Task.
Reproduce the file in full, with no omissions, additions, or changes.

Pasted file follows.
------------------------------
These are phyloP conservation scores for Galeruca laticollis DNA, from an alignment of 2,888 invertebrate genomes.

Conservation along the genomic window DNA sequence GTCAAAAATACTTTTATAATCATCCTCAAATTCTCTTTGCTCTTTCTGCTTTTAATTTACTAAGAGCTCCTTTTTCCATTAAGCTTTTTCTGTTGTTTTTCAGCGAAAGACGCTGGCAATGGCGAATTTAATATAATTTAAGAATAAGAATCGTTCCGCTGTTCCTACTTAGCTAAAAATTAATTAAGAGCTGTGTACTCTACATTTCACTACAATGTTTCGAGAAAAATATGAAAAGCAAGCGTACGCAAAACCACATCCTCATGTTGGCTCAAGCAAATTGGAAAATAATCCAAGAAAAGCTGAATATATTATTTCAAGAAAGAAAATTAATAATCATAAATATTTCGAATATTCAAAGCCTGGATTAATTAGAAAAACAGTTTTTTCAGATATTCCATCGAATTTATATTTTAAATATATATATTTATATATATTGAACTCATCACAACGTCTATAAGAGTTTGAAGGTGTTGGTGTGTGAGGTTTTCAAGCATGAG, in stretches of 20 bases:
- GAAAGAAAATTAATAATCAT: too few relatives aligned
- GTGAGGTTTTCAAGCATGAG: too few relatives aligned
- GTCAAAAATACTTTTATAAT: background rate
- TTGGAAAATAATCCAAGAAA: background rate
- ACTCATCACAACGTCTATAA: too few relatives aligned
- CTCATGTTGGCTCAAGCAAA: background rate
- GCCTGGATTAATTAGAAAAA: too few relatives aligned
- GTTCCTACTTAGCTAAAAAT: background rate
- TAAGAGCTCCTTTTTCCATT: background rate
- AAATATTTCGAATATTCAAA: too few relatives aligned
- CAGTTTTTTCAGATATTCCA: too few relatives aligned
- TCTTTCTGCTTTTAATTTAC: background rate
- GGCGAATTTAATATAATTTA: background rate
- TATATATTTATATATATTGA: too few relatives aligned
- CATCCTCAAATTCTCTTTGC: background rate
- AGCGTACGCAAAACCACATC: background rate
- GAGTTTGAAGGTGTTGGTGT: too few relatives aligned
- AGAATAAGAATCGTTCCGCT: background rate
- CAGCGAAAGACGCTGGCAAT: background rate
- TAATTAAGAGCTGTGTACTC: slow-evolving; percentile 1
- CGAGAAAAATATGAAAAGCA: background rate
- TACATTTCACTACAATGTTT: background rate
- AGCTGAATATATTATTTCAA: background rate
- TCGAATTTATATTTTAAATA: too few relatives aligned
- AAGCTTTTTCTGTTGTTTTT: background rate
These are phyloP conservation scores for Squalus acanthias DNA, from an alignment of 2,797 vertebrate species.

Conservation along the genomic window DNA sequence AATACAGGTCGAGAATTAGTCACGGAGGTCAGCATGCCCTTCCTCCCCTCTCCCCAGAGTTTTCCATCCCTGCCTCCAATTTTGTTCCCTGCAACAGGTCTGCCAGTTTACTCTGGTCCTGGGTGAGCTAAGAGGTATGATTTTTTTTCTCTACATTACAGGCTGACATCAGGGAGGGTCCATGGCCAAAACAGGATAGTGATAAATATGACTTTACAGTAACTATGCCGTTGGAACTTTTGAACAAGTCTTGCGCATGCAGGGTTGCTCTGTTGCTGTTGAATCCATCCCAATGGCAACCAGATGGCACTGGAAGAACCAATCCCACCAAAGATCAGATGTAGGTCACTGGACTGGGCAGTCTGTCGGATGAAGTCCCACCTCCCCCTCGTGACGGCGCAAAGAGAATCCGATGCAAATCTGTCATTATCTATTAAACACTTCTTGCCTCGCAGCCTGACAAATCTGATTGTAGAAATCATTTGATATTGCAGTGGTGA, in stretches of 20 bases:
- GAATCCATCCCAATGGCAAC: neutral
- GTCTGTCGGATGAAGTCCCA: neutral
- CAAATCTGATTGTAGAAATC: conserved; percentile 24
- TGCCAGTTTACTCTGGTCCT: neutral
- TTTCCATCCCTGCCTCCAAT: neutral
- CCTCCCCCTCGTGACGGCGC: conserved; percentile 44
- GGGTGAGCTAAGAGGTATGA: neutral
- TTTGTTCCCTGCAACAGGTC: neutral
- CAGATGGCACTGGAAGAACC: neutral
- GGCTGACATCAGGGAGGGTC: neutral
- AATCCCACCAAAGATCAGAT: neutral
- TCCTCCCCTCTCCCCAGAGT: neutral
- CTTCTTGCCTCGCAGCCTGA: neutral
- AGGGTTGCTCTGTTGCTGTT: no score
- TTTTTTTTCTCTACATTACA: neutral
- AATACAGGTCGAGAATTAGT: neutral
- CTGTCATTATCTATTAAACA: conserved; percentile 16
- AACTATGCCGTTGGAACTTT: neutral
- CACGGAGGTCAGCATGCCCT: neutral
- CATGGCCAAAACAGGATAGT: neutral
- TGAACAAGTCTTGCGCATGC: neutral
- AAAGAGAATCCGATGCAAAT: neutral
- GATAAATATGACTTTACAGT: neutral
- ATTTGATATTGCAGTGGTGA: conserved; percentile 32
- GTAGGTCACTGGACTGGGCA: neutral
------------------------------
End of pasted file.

These are phyloP conservation scores for Galeruca laticollis DNA, from an alignment of 2,888 invertebrate genomes.

Conservation along the genomic window DNA sequence GTCAAAAATACTTTTATAATCATCCTCAAATTCTCTTTGCTCTTTCTGCTTTTAATTTACTAAGAGCTCCTTTTTCCATTAAGCTTTTTCTGTTGTTTTTCAGCGAAAGACGCTGGCAATGGCGAATTTAATATAATTTAAGAATAAGAATCGTTCCGCTGTTCCTACTTAGCTAAAAATTAATTAAGAGCTGTGTACTCTACATTTCACTACAATGTTTCGAGAAAAATATGAAAAGCAAGCGTACGCAAAACCACATCCTCATGTTGGCTCAAGCAAATTGGAAAATAATCCAAGAAAAGCTGAATATATTATTTCAAGAAAGAAAATTAATAATCATAAATATTTCGAATATTCAAAGCCTGGATTAATTAGAAAAACAGTTTTTTCAGATATTCCATCGAATTTATATTTTAAATATATATATTTATATATATTGAACTCATCACAACGTCTATAAGAGTTTGAAGGTGTTGGTGTGTGAGGTTTTCAAGCATGAG, in stretches of 20 bases:
- GAAAGAAAATTAATAATCAT: too few relatives aligned
- GTGAGGTTTTCAAGCATGAG: too few relatives aligned
- GTCAAAAATACTTTTATAAT: background rate
- TTGGAAAATAATCCAAGAAA: background rate
- ACTCATCACAACGTCTATAA: too few relatives aligned
- CTCATGTTGGCTCAAGCAAA: background rate
- GCCTGGATTAATTAGAAAAA: too few relatives aligned
- GTTCCTACTTAGCTAAAAAT: background rate
- TAAGAGCTCCTTTTTCCATT: background rate
- AAATATTTCGAATATTCAAA: too few relatives aligned
- CAGTTTTTTCAGATATTCCA: too few relatives aligned
- TCTTTCTGCTTTTAATTTAC: background rate
- GGCGAATTTAATATAATTTA: background rate
- TATATATTTATATATATTGA: too few relatives aligned
- CATCCTCAAATTCTCTTTGC: background rate
- AGCGTACGCAAAACCACATC: background rate
- GAGTTTGAAGGTGTTGGTGT: too few relatives aligned
- AGAATAAGAATCGTTCCGCT: background rate
- CAGCGAAAGACGCTGGCAAT: background rate
- TAATTAAGAGCTGTGTACTC: slow-evolving; percentile 1
- CGAGAAAAATATGAAAAGCA: background rate
- TACATTTCACTACAATGTTT: background rate
- AGCTGAATATATTATTTCAA: background rate
- TCGAATTTATATTTTAAATA: too few relatives aligned
- AAGCTTTTTCTGTTGTTTTT: background rate
These are phyloP conservation scores for Squalus acanthias DNA, from an alignment of 2,797 vertebrate species.

Conservation along the genomic window DNA sequence AATACAGGTCGAGAATTAGTCACGGAGGTCAGCATGCCCTTCCTCCCCTCTCCCCAGAGTTTTCCATCCCTGCCTCCAATTTTGTTCCCTGCAACAGGTCTGCCAGTTTACTCTGGTCCTGGGTGAGCTAAGAGGTATGATTTTTTTTCTCTACATTACAGGCTGACATCAGGGAGGGTCCATGGCCAAAACAGGATAGTGATAAATATGACTTTACAGTAACTATGCCGTTGGAACTTTTGAACAAGTCTTGCGCATGCAGGGTTGCTCTGTTGCTGTTGAATCCATCCCAATGGCAACCAGATGGCACTGGAAGAACCAATCCCACCAAAGATCAGATGTAGGTCACTGGACTGGGCAGTCTGTCGGATGAAGTCCCACCTCCCCCTCGTGACGGCGCAAAGAGAATCCGATGCAAATCTGTCATTATCTATTAAACACTTCTTGCCTCGCAGCCTGACAAATCTGATTGTAGAAATCATTTGATATTGCAGTGGTGA, in stretches of 20 bases:
- GAATCCATCCCAATGGCAAC: neutral
- GTCTGTCGGATGAAGTCCCA: neutral
- CAAATCTGATTGTAGAAATC: conserved; percentile 24
- TGCCAGTTTACTCTGGTCCT: neutral
- TTTCCATCCCTGCCTCCAAT: neutral
- CCTCCCCCTCGTGACGGCGC: conserved; percentile 44
- GGGTGAGCTAAGAGGTATGA: neutral
- TTTGTTCCCTGCAACAGGTC: neutral
- CAGATGGCACTGGAAGAACC: neutral
- GGCTGACATCAGGGAGGGTC: neutral
- AATCCCACCAAAGATCAGAT: neutral
- TCCTCCCCTCTCCCCAGAGT: neutral
- CTTCTTGCCTCGCAGCCTGA: neutral
- AGGGTTGCTCTGTTGCTGTT: no score
- TTTTTTTTCTCTACATTACA: neutral
- AATACAGGTCGAGAATTAGT: neutral
- CTGTCATTATCTATTAAACA: conserved; percentile 16
- AACTATGCCGTTGGAACTTT: neutral
- CACGGAGGTCAGCATGCCCT: neutral
- CATGGCCAAAACAGGATAGT: neutral
- TGAACAAGTCTTGCGCATGC: neutral
- AAAGAGAATCCGATGCAAAT: neutral
- GATAAATATGACTTTACAGT: neutral
- ATTTGATATTGCAGTGGTGA: conserved; percentile 32
- GTAGGTCACTGGACTGGGCA: neutral